New England Masters Ski Racing descended upon Mittersill at Cannon Mountain in Franconia, New Hampshire, for the 84th annual Hochgebirge Challenge Cup.
On a day that topped out at 7°, racers formed teams, and competed for the right to have their names on a trophy that resembled the Stanley Cup.
The Hochgebirge Challenge began in 1931, running continuously except for a few years because of war and lack of snow, and is recognized as the longest running team event in the US. The race has been an Olympic qualifier event, a National Championship, a National Championship qualifier event, and most recently, the qualifier for the Masters National Championship. The trophy is spectacular and makes you want to kiss it just like the Stanley Cup.
This was the first race of the season on the Taft training hill at Mittersill with the trail only opening that day. With the world class Mitteresill Performance Center to warm up between runs and a firm surface that gave racers the time of their life, you can see why Bodie Miller still calls Cannon home.
The Challenge cup is accompanied by three individual awards – the Alec Bright trophy, awarded to the fastest man on the winning team – the Clarita Heath trophy, awarded to the fastest woman on the winning team, and the Michael Harding award for the fastest woman’s team. Alec Wright and his future wife, Clarita Heath, raced on the first U.S. Olympic alpine ski team in the 1936 Olympics. Both are members of the U.S. National Ski Hall of Fame.
The Michael Harding award was won by the team Ronnie’s Rockets, which consisted of Patti Lane, Becka Padgett and Margaret Vaughn, racing in memory of Ronnie Berlack, one of two U.S. Ski Development team members who died in an avalanche while skiing near their European training base in the Austrian Alps. Berlack of Franconia, New Hampshire, was described as “perhaps the next generation of great athletes to come out of the Granite State (think Bode Miller and Leanne Smith),” according to the U.S. Ski Team’s website. His parents were long time competitors in the Hochgebirge Challenge.
The three women racers brought in a combined time of 3:22.45 to gain the victory. Becka Padgett would also go on to receive the Clarita Heath trophy as the fastest woman racer, finishing 8th in the combined field with two runs totaling 1:30.94.
Matt Dodge continued his reign atop the pyramid etching his name once more on the Alec Bright trophy as the fastest man on his winning team, the Scary Larry’s, the winners of the 84th annual Hochgebirge Challenge Cup. Dodge’s blistering time of 1:19.70 helped bring his team to the forefront. Teammates Kyle Anderson, Lee Ormiston, and Bruce Pratt finished third, sixth and fourteenth overall.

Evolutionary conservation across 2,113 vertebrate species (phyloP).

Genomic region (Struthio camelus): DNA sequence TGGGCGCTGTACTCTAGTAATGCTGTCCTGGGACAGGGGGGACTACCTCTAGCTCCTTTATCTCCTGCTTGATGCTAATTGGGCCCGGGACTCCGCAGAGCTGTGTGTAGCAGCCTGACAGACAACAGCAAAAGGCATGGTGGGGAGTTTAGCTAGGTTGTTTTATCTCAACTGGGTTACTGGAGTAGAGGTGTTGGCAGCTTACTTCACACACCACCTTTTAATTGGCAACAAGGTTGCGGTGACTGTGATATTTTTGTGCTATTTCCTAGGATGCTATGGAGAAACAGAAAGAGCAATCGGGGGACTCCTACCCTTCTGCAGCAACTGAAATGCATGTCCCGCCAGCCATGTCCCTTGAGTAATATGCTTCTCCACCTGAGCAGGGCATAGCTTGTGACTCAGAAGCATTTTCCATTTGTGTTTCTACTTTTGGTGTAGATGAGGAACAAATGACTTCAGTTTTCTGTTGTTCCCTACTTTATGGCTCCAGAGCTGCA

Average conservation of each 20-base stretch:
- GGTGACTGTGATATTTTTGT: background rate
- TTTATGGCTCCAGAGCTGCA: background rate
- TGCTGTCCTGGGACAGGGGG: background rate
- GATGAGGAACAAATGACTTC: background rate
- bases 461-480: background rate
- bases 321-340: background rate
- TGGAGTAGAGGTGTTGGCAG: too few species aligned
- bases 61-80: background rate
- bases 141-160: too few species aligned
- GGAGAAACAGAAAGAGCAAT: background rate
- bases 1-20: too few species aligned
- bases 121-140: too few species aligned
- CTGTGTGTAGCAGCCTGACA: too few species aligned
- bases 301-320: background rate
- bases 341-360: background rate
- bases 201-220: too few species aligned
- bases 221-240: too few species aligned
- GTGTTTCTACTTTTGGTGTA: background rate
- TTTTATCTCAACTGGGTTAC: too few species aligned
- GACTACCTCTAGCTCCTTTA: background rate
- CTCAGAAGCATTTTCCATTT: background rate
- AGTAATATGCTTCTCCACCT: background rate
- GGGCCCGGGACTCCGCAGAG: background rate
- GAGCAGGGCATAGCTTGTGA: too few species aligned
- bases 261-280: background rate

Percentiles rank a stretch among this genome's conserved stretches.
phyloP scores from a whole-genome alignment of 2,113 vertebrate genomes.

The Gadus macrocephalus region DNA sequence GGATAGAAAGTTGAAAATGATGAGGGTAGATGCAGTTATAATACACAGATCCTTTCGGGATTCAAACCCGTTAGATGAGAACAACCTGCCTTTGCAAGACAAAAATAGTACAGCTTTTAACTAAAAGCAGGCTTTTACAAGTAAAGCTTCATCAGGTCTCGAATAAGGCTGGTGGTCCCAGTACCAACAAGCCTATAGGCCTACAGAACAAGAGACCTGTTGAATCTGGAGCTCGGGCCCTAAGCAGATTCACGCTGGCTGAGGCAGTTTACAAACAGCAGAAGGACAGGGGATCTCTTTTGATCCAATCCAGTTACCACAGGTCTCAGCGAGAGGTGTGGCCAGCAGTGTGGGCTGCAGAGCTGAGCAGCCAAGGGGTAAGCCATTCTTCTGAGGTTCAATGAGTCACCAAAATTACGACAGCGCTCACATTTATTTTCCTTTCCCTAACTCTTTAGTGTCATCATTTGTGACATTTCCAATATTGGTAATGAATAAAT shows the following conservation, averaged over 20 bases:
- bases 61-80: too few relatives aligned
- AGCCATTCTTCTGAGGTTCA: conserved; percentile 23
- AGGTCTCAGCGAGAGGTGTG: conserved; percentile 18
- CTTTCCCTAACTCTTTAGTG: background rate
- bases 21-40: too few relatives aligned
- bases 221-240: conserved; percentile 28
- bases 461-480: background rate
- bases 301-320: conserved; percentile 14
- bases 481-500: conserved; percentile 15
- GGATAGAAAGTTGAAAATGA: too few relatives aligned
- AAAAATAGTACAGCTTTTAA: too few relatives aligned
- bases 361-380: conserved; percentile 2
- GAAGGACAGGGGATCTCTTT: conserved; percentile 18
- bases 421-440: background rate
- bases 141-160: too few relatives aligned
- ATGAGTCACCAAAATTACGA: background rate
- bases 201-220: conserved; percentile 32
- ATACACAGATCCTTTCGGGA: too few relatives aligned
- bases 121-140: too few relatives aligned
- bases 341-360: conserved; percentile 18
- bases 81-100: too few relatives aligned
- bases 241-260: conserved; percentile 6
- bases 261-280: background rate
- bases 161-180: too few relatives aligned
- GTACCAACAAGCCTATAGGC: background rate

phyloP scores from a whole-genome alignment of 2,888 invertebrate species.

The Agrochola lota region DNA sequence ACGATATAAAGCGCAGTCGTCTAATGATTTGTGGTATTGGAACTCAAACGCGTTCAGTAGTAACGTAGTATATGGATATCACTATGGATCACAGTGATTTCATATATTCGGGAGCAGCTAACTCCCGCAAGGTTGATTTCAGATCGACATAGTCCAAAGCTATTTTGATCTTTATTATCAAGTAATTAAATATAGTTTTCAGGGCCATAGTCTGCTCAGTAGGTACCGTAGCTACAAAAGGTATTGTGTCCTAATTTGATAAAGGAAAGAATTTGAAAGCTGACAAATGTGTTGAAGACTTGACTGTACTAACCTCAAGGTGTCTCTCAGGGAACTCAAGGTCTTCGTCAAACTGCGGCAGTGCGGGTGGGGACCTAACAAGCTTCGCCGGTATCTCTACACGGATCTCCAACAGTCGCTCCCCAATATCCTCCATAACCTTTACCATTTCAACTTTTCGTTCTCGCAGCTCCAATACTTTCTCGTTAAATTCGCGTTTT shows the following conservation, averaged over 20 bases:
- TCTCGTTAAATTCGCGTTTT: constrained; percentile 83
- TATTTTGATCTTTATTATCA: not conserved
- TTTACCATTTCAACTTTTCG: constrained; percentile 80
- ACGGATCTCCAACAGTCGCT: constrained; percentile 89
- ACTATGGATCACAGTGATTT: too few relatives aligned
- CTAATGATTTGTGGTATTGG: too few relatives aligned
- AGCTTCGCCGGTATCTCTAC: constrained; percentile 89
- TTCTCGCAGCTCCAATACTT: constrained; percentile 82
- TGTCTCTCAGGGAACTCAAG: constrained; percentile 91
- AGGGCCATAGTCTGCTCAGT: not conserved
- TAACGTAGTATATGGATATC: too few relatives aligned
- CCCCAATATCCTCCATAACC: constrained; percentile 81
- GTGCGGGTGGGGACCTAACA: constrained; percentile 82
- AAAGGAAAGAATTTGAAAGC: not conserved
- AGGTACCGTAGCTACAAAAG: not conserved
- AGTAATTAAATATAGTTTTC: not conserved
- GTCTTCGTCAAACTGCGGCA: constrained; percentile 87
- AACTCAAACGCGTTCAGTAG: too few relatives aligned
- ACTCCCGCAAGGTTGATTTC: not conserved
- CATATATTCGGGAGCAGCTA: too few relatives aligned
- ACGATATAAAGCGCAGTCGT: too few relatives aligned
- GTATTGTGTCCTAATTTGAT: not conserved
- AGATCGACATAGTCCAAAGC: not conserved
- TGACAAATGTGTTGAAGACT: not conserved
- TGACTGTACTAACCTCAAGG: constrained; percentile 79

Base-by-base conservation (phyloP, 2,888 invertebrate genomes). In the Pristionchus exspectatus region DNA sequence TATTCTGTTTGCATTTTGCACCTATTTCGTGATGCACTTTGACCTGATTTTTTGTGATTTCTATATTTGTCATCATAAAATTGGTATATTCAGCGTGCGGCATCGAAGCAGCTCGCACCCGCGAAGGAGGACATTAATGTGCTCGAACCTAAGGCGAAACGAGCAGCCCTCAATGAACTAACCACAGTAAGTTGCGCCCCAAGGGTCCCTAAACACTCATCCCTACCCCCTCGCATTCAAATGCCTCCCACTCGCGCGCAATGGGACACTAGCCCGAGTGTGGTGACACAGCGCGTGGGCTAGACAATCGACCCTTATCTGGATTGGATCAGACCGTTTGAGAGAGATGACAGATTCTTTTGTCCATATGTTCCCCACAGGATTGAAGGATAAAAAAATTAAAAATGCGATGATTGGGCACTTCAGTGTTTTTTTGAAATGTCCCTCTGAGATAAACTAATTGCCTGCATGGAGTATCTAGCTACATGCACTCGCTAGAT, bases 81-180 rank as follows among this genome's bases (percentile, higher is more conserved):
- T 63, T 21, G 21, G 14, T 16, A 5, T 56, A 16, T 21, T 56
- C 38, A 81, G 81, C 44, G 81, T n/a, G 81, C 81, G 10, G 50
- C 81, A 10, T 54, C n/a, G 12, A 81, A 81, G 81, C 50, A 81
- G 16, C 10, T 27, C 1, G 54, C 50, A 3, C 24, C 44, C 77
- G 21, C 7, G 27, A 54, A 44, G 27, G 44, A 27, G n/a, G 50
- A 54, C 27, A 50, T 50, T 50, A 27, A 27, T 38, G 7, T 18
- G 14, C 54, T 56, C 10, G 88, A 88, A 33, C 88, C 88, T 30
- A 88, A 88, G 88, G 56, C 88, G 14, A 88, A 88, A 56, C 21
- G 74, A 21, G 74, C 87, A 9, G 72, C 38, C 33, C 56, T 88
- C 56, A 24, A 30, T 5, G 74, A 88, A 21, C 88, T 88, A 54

This was my second Hochgebirge Challenge Cup and I am enamored with the history of skiing in the northeast. Last year’s Hochgebirge race took place on “Gary’s” trail with Ernie’s Haus, located at the finish line, as our historical setting, named in memory of Ernst Eric Glaessel, who died while serving in the US Navy. This year’s event with the impressive Mitteresill Performance Center as our base and award venue, provided a look into the future of ski racing. Mittersill was named an official training site of the U.S. Ski Team in 2015, and the the 9,200 square foot MPC opened for the 2021-22 season. It’s great to have a lodge dedicated to ski racers.
On Friday, January 19th, Masters held a 2x GS race at Waterville Valley in New Hampshire. This race is always one of my favorites to photograph and attend. Waterville has always been high on my list of mountains for terrain I enjoy, and Tommy’s World Cup Run is a favorite pitch. I have seen some amazing racers on that trail including Paula Moltzan at the US Nationals in Alpine Skiing on March 23, 2019.
Waterville is upping the ante with the moguls and dual moguls FIS World Cups event slated for Jan. 26-27, 2024, on Lower Bobby’s Run. At 246 meters long with a pitch of 28 degrees, the eastern-facing course is world-class and will make for a high level of competition.
“Waterville Valley Resort is honored to host the upcoming 2024 and 2025 World Cup and continue our partnership with U.S. Ski & Snowboard. Having a World Cup event back in New Hampshire after the resort last hosted a World Cup race in 1991 is extremely exciting, ” said Tim Smith, President and General Manager of Waterville Valley Resort.
The new WVBBTS Competition Center at Waterville was our base during the Masters race. The new building above a new lift gives racers a convenient space between runs, and though not quite completed, we saw the same type of advances visible in the MPC at Cannon. Racing is living well in New Hampshire.